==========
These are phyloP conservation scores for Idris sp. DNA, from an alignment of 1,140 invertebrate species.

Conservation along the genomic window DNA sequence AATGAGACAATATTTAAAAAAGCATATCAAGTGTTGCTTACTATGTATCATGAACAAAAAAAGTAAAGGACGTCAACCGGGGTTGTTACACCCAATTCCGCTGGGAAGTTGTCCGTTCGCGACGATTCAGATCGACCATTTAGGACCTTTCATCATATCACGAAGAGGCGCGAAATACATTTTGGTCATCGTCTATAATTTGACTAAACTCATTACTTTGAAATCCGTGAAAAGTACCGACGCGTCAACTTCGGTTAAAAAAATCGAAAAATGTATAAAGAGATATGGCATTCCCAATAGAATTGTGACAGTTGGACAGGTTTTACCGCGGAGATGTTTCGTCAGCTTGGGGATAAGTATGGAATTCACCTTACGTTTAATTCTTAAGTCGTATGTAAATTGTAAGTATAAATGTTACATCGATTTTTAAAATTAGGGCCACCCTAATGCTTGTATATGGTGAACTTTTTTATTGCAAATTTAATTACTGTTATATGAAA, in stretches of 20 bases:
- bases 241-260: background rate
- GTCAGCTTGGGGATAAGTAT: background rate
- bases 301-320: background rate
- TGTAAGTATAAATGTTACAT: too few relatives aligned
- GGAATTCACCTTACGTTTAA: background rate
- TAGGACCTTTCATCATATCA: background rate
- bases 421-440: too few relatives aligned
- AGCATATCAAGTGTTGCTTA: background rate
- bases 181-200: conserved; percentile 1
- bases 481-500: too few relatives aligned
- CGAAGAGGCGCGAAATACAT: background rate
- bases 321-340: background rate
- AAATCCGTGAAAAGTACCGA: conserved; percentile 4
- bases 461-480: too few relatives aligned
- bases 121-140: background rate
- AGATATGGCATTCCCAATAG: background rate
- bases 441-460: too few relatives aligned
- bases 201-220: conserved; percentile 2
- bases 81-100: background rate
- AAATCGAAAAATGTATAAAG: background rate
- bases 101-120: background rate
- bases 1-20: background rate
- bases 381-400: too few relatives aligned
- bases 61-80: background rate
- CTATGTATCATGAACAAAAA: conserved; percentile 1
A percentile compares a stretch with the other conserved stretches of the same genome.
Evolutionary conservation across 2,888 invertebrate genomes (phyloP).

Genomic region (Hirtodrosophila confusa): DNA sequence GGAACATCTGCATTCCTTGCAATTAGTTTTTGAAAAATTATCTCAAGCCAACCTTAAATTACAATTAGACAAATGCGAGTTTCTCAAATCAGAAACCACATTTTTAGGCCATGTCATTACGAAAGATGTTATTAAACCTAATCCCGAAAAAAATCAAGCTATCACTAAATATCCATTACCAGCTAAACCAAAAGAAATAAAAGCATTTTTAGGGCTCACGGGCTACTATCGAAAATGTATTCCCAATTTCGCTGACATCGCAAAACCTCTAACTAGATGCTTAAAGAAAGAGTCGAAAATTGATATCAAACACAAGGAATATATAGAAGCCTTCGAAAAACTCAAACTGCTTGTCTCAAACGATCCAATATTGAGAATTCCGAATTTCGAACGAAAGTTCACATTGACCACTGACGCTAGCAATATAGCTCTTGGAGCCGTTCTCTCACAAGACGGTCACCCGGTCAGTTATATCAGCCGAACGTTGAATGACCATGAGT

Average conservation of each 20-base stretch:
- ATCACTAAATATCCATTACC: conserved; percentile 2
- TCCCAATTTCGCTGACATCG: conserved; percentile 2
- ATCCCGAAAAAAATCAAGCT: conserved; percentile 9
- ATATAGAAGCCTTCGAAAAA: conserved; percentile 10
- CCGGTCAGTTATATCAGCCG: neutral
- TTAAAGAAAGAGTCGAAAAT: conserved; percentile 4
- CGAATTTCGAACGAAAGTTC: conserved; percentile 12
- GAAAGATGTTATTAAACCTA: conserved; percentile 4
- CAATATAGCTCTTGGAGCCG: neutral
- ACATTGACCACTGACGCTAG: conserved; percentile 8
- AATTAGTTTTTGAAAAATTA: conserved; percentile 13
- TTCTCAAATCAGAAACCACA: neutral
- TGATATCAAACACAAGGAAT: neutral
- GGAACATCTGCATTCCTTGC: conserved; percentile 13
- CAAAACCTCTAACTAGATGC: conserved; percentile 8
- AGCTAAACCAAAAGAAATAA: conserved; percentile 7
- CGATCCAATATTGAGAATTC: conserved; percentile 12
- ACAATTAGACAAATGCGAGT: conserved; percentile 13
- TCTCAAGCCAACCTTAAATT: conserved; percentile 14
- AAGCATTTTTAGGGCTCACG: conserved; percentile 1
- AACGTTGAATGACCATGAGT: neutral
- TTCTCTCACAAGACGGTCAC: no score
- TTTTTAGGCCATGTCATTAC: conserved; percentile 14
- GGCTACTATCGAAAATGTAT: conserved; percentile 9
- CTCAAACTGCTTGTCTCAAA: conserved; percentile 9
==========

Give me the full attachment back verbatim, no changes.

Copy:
These are phyloP conservation scores for Idris sp. DNA, from an alignment of 1,140 invertebrate species.

Conservation along the genomic window DNA sequence AATGAGACAATATTTAAAAAAGCATATCAAGTGTTGCTTACTATGTATCATGAACAAAAAAAGTAAAGGACGTCAACCGGGGTTGTTACACCCAATTCCGCTGGGAAGTTGTCCGTTCGCGACGATTCAGATCGACCATTTAGGACCTTTCATCATATCACGAAGAGGCGCGAAATACATTTTGGTCATCGTCTATAATTTGACTAAACTCATTACTTTGAAATCCGTGAAAAGTACCGACGCGTCAACTTCGGTTAAAAAAATCGAAAAATGTATAAAGAGATATGGCATTCCCAATAGAATTGTGACAGTTGGACAGGTTTTACCGCGGAGATGTTTCGTCAGCTTGGGGATAAGTATGGAATTCACCTTACGTTTAATTCTTAAGTCGTATGTAAATTGTAAGTATAAATGTTACATCGATTTTTAAAATTAGGGCCACCCTAATGCTTGTATATGGTGAACTTTTTTATTGCAAATTTAATTACTGTTATATGAAA, in stretches of 20 bases:
- bases 241-260: background rate
- GTCAGCTTGGGGATAAGTAT: background rate
- bases 301-320: background rate
- TGTAAGTATAAATGTTACAT: too few relatives aligned
- GGAATTCACCTTACGTTTAA: background rate
- TAGGACCTTTCATCATATCA: background rate
- bases 421-440: too few relatives aligned
- AGCATATCAAGTGTTGCTTA: background rate
- bases 181-200: conserved; percentile 1
- bases 481-500: too few relatives aligned
- CGAAGAGGCGCGAAATACAT: background rate
- bases 321-340: background rate
- AAATCCGTGAAAAGTACCGA: conserved; percentile 4
- bases 461-480: too few relatives aligned
- bases 121-140: background rate
- AGATATGGCATTCCCAATAG: background rate
- bases 441-460: too few relatives aligned
- bases 201-220: conserved; percentile 2
- bases 81-100: background rate
- AAATCGAAAAATGTATAAAG: background rate
- bases 101-120: background rate
- bases 1-20: background rate
- bases 381-400: too few relatives aligned
- bases 61-80: background rate
- CTATGTATCATGAACAAAAA: conserved; percentile 1
A percentile compares a stretch with the other conserved stretches of the same genome.
Evolutionary conservation across 2,888 invertebrate genomes (phyloP).

Genomic region (Hirtodrosophila confusa): DNA sequence GGAACATCTGCATTCCTTGCAATTAGTTTTTGAAAAATTATCTCAAGCCAACCTTAAATTACAATTAGACAAATGCGAGTTTCTCAAATCAGAAACCACATTTTTAGGCCATGTCATTACGAAAGATGTTATTAAACCTAATCCCGAAAAAAATCAAGCTATCACTAAATATCCATTACCAGCTAAACCAAAAGAAATAAAAGCATTTTTAGGGCTCACGGGCTACTATCGAAAATGTATTCCCAATTTCGCTGACATCGCAAAACCTCTAACTAGATGCTTAAAGAAAGAGTCGAAAATTGATATCAAACACAAGGAATATATAGAAGCCTTCGAAAAACTCAAACTGCTTGTCTCAAACGATCCAATATTGAGAATTCCGAATTTCGAACGAAAGTTCACATTGACCACTGACGCTAGCAATATAGCTCTTGGAGCCGTTCTCTCACAAGACGGTCACCCGGTCAGTTATATCAGCCGAACGTTGAATGACCATGAGT

Average conservation of each 20-base stretch:
- ATCACTAAATATCCATTACC: conserved; percentile 2
- TCCCAATTTCGCTGACATCG: conserved; percentile 2
- ATCCCGAAAAAAATCAAGCT: conserved; percentile 9
- ATATAGAAGCCTTCGAAAAA: conserved; percentile 10
- CCGGTCAGTTATATCAGCCG: neutral
- TTAAAGAAAGAGTCGAAAAT: conserved; percentile 4
- CGAATTTCGAACGAAAGTTC: conserved; percentile 12
- GAAAGATGTTATTAAACCTA: conserved; percentile 4
- CAATATAGCTCTTGGAGCCG: neutral
- ACATTGACCACTGACGCTAG: conserved; percentile 8
- AATTAGTTTTTGAAAAATTA: conserved; percentile 13
- TTCTCAAATCAGAAACCACA: neutral
- TGATATCAAACACAAGGAAT: neutral
- GGAACATCTGCATTCCTTGC: conserved; percentile 13
- CAAAACCTCTAACTAGATGC: conserved; percentile 8
- AGCTAAACCAAAAGAAATAA: conserved; percentile 7
- CGATCCAATATTGAGAATTC: conserved; percentile 12
- ACAATTAGACAAATGCGAGT: conserved; percentile 13
- TCTCAAGCCAACCTTAAATT: conserved; percentile 14
- AAGCATTTTTAGGGCTCACG: conserved; percentile 1
- AACGTTGAATGACCATGAGT: neutral
- TTCTCTCACAAGACGGTCAC: no score
- TTTTTAGGCCATGTCATTAC: conserved; percentile 14
- GGCTACTATCGAAAATGTAT: conserved; percentile 9
- CTCAAACTGCTTGTCTCAAA: conserved; percentile 9